“There is a lot of laughter, even a few tears (menopause often causes that), and most of all immense relief that the topic is being mentioned at work…”
Sitting in a room of a London-based insurance company, presenting a session on menopause awareness, I look out at the audience and see women of a certain age – lots of them, all keen to find out what’s normal at menopause, what’s not and how symptoms can be helped – especially at work.
There is a lot of laughter, even a few tears (menopause often causes that), and most of all immense relief that the topic is being mentioned at work, that managers are being encouraged to attend and that menopause is at last being spoken about in the workplace.
There is a lot of support for menopausal women – finally
I see menopause in every newspaper, every woman’s magazine and, because I too am of ‘a certain age’, I get targeted with adverts every day for products to help ‘ease through the menopause’. I could join Facebook groups, go to a menopause café, join an online support forum or attend a wellbeing event all around the topic of menopause.
Women are finally open to discussing what was once considered a very personal journey. This has been primarily driven by women; those who have ‘been there, done that’ and see the need to help other women. They have filled the gaps left by others, often providing much-needed, easily accessible, evidence-based information.
In 2015, NICE guidance on diagnosis and management of menopause was published. This was the culmination of a lot of hard work by healthcare professionals with an interest in menopausal health and it took time to gather the medical evidence needed to offer strong recommendations.
The result is clear and lengthy guidance, about advising women on this important topic; the importance of offering hormone replacement therapy (HRT) if symptoms are bothersome; of giving women choices and of helping women understand the changes that may occur at this time. Yet, still, women say it can be hard to get medical support if needed, that the myths of HRT still abound, even among medics and that the treatment options are not always offered.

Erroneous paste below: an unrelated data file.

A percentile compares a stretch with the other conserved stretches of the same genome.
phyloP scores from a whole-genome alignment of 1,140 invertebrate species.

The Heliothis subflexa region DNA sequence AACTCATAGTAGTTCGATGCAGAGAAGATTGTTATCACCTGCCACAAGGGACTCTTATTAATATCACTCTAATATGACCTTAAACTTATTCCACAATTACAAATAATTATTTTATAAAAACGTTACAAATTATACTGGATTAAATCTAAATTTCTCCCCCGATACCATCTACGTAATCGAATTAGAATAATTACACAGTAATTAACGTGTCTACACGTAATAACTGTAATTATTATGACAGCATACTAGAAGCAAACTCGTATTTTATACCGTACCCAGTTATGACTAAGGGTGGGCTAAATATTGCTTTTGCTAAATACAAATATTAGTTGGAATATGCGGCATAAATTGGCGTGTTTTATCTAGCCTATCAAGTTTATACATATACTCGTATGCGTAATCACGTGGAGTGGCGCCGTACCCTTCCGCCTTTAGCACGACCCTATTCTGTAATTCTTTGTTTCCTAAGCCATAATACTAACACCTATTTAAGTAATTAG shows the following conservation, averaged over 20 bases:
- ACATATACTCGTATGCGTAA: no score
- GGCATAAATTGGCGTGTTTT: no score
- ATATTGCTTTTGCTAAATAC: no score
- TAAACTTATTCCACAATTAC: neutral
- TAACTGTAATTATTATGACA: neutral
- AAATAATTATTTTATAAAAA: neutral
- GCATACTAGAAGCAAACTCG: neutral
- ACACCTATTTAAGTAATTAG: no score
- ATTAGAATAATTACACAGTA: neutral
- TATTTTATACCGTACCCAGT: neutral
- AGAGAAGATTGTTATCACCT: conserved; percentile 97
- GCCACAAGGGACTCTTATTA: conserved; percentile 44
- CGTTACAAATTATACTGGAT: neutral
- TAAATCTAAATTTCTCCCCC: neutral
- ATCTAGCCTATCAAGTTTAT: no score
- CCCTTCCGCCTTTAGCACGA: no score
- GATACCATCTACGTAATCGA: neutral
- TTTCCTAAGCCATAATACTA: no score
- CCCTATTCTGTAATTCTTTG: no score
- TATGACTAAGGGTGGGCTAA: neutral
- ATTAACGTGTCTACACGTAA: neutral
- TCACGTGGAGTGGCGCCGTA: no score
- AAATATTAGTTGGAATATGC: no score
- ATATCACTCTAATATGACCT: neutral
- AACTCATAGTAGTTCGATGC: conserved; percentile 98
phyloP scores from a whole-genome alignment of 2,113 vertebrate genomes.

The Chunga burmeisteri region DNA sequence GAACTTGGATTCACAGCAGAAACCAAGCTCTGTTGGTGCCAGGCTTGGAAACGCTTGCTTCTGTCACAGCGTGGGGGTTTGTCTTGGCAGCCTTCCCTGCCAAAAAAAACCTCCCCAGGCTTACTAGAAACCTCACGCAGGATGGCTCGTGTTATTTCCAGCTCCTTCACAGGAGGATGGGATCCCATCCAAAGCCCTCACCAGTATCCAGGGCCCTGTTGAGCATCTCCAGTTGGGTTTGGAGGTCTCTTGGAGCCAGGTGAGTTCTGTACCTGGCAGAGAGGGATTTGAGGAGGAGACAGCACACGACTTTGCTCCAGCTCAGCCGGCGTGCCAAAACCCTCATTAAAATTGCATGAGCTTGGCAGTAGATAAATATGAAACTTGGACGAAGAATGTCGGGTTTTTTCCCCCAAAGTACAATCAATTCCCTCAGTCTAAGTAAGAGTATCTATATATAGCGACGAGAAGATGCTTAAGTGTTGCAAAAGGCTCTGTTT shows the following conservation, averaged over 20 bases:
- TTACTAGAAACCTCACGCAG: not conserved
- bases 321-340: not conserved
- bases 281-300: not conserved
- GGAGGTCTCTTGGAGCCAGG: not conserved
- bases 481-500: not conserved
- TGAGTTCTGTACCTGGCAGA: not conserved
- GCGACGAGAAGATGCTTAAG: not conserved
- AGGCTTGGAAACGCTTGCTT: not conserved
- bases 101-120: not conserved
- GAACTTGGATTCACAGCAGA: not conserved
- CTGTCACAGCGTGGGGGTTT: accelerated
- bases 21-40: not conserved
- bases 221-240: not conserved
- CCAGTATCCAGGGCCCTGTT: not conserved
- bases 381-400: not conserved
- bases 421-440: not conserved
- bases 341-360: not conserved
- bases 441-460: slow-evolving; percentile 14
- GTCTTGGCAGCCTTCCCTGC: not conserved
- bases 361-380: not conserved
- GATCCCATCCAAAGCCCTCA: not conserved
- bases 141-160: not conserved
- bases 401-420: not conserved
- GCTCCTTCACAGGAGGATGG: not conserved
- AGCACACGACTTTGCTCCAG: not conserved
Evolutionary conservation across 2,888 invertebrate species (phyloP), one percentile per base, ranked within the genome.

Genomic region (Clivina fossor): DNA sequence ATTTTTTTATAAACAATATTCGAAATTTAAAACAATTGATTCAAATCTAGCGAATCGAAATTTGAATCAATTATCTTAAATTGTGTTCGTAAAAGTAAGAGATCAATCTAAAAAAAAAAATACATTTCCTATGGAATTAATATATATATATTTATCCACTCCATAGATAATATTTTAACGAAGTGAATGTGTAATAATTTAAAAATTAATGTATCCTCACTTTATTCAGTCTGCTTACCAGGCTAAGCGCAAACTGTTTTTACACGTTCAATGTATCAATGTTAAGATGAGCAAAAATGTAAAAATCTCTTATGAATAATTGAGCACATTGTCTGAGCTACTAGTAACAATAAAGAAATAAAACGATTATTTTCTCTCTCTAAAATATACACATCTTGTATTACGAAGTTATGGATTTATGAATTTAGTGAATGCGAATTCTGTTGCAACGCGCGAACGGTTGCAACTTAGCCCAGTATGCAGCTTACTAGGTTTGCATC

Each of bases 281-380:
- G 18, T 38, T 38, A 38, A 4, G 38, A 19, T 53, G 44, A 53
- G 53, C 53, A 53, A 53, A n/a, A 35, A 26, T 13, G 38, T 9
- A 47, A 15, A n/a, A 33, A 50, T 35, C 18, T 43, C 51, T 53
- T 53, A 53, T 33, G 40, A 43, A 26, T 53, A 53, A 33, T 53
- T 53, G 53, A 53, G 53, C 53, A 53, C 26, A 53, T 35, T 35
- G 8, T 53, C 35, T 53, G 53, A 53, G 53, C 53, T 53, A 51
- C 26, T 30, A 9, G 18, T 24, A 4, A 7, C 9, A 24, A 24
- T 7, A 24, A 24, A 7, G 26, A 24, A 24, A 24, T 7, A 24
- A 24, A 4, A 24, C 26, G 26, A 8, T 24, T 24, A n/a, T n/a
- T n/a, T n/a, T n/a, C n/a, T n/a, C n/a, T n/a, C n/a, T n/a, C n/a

Teaching GPs on how to give women the best advice
The British Menopause Society (BMS), works towards improved education for healthcare professionals and educates hundreds of GPs all around the country every year. This year, on World Menopause Day, it published the first ‘Register of Specialists’1. The clinicians on this register have all met an agreed professional level of expertise, stay up-to-date and see women regularly for menopausal issues.
The vision – everyone has access to a a menopause practitioner
The number is growing by the day as more doctors and nurses complete the courses and meet the specialist criteria agreed by four professional organisations. Yet more is needed; the BMS vision is that every GP practice in the UK has someone with a special interest in menopause and that every area has a menopause specialist, accessible to those who need it the most and to support local practitioners.
So, with women empowering other women and with enthusiastic and skilled healthcare professionals educating their peers, the outlook should be positive for menopausal health.
Yes, there is long way to go: there are still stories of women let down by their doctors, of employers and managers being discriminatory and of women at the end of their tether, left to cope without help or support – that is not good enough and must improve. The menopause is a natural life event, let’s not medicalise it, but equally let’s not trivialise it. Information, support and treatment where needed is all women ask, that should be achievable, surely?